NTSB Identification: LAX99LA240.
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Accident occurred Thursday, July 01, 1999 in POLACCA, AZ
Probable Cause Approval Date: 04/06/2001
Aircraft: Cessna 421B, registration: N5943M
Injuries: 1 Minor.

NTSB investigators may not have traveled in support of this investigation and used data provided by various sources to prepare this aircraft accident report.

During the initial climb after takeoff, both engines lost power and the pilot force landed in the desert. The airplane was on a positioning flight following a right engine change because of a previous engine failure, which had occurred about 1 month prior to the accident. The airplane had remained parked on the ramp at the airport without security. The operator said that they usually provided security for airplanes parked in remote locations due to past incidents of vandalism and fuel theft, but did not do so on this occasion. The pilot of the accident airplane did not visually check the fuel quantity; instead, he relied on the fuel gauges. He did not open the cowling on either engine but relied on the mechanic's word that the aircraft was ready for flight. After takeoff, when he changed the left fuel selector from the main to the auxiliary tank, the engine quit. He turned toward the runway, switched the fuel selector back to the main tank, and turned the left fuel boost pump switch to high. The left engine fuel flow was near zero and there was no effect with the boost pump. He then noticed that the right engine was losing power. He did not feather either propeller. When he determined he would not reach the runway, he stalled the airplane into bushes to cushion the landing. Postaccident examination revealed that there was no fuel found in either the left or right main tip tanks. The left tip main tank was broken open during the forced landing with no evidence of fuel spray on the surrounding vegetation. Aircraft recovery personnel found 18 gallons of fuel in the left auxiliary tank and 23 gallons of fuel in the right auxiliary fuel tank. The right engine air induction tube was disconnected at the inlet flange to the fuel/air metering control unit. Fuel consumption calculations on the preceding flights and ground runs failed to account for approximately 74 gallons of fuel. Both engines operated to manufacturer's specifications during postaccident examinations in test cells. Fuel analysis of samples from the various tanks contained high particulate contamination consisting of rust, dirt, iron, and flakes of aluminum.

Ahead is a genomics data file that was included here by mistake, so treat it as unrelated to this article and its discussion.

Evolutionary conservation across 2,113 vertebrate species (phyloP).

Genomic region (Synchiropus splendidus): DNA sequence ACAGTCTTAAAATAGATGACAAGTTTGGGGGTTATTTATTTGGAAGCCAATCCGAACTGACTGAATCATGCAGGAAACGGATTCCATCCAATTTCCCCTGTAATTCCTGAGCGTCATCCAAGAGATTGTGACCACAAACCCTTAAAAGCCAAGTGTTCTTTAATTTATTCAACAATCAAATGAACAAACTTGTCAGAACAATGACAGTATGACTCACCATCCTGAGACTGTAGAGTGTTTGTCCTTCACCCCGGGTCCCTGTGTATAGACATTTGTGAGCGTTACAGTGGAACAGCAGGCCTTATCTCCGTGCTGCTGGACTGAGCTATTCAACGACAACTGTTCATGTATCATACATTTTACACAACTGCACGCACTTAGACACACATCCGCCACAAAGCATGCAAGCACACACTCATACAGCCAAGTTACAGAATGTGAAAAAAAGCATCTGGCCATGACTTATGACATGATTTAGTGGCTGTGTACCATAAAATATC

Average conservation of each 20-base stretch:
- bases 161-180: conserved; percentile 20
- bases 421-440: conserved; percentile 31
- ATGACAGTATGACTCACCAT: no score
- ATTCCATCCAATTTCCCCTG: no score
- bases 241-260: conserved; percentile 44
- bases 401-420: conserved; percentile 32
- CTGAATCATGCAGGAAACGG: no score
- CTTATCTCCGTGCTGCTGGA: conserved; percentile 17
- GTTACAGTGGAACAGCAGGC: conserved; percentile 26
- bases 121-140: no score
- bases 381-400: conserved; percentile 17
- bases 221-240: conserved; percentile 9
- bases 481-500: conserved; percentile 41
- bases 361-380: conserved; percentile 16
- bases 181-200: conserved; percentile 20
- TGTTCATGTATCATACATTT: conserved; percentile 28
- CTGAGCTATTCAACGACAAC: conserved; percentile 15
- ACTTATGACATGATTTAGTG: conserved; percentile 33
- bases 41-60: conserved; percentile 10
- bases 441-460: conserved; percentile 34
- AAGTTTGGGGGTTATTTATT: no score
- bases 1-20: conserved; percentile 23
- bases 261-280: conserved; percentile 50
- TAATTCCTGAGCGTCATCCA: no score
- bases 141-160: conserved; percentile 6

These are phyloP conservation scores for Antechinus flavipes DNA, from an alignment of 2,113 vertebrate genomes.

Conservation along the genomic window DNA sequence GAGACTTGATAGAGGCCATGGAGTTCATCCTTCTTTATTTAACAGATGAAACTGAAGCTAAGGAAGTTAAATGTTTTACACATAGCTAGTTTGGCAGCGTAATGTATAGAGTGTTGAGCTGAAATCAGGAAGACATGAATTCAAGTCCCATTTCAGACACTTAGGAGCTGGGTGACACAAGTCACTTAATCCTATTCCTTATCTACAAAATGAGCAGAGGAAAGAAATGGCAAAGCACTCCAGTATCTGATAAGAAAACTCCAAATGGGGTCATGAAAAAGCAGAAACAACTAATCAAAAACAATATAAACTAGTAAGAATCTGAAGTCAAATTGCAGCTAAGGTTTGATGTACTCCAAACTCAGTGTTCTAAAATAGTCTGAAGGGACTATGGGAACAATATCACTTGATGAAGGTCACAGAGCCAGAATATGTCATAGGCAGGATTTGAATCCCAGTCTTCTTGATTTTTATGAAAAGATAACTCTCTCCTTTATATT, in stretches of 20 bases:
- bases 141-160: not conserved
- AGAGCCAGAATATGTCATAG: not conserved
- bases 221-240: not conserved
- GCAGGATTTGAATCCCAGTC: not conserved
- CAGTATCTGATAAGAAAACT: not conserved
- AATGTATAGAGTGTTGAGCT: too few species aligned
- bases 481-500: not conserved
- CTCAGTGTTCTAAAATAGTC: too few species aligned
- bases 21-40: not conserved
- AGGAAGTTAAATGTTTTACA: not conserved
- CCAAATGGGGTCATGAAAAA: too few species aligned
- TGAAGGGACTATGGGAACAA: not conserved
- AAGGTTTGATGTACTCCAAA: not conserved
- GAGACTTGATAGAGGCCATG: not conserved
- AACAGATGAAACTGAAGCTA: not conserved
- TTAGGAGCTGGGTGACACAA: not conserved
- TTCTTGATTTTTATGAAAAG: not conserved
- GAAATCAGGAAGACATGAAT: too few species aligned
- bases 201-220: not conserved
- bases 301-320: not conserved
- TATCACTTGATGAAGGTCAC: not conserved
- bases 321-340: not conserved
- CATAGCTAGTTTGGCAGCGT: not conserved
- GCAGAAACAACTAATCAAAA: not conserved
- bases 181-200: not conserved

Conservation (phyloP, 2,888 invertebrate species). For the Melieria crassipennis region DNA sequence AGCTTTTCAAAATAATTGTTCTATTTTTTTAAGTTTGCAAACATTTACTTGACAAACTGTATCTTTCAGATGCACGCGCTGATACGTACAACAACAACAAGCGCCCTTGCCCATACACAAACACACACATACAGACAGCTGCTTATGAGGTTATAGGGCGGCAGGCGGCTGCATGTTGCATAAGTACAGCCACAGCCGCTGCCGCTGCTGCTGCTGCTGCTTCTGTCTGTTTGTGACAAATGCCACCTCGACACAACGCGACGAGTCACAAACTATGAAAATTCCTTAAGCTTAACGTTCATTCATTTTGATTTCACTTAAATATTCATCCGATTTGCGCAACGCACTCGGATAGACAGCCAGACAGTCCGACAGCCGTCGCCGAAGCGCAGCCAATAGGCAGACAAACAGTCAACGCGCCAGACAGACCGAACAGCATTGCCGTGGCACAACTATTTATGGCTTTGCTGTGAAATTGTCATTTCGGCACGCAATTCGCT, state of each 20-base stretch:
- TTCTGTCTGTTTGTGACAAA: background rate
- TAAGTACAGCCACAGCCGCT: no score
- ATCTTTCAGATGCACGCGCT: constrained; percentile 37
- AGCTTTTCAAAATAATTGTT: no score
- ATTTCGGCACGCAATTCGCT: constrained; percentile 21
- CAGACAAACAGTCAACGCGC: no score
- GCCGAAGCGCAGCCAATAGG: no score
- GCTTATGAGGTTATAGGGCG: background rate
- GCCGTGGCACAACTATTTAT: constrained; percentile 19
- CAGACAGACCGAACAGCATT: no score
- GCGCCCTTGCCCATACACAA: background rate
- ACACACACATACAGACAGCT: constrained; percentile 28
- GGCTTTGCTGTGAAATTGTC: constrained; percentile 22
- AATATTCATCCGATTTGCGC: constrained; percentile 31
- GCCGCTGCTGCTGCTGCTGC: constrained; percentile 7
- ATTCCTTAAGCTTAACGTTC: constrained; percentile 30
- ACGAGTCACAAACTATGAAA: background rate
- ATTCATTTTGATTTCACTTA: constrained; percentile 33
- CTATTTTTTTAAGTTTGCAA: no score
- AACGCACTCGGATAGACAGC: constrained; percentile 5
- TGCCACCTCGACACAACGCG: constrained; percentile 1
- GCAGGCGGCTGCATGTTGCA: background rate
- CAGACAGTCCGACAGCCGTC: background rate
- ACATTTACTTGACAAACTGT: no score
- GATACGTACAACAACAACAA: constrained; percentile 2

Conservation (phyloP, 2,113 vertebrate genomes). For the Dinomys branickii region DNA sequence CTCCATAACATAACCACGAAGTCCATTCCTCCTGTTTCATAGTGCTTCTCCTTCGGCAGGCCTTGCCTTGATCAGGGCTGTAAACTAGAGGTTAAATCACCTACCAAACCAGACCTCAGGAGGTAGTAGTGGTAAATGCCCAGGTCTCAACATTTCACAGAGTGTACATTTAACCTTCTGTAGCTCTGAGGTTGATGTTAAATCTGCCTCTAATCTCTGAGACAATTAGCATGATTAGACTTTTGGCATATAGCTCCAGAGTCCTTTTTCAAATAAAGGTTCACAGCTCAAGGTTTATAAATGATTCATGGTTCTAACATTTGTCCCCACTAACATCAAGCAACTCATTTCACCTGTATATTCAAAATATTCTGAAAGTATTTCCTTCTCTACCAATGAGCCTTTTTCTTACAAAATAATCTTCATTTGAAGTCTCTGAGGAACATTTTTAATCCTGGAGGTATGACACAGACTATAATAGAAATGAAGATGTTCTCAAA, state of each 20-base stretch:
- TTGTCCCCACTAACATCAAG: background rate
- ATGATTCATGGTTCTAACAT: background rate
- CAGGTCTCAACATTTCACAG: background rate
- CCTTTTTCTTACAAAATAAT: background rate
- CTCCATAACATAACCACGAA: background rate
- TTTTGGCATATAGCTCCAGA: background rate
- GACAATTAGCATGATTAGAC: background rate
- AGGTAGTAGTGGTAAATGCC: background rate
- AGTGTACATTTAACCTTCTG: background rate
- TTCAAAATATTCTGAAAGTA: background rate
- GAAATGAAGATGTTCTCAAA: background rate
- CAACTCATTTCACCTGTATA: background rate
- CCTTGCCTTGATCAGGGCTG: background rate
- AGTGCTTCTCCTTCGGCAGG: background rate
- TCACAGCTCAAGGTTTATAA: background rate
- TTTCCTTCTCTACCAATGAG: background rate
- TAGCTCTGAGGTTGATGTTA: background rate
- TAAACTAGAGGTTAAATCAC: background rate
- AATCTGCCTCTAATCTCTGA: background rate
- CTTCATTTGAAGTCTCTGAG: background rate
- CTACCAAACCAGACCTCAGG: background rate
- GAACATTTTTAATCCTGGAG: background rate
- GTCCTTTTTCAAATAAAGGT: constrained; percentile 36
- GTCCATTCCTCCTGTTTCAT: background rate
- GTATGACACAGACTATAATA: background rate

The National Transportation Safety Board determines the probable cause(s) of this accident to be:

The pilot's inadequate preflight inspection, which failed to determine the fuel supply in each fuel tank, and his mismanagement of the fuel supply, which resulted in fuel starvation.

Full narrative available

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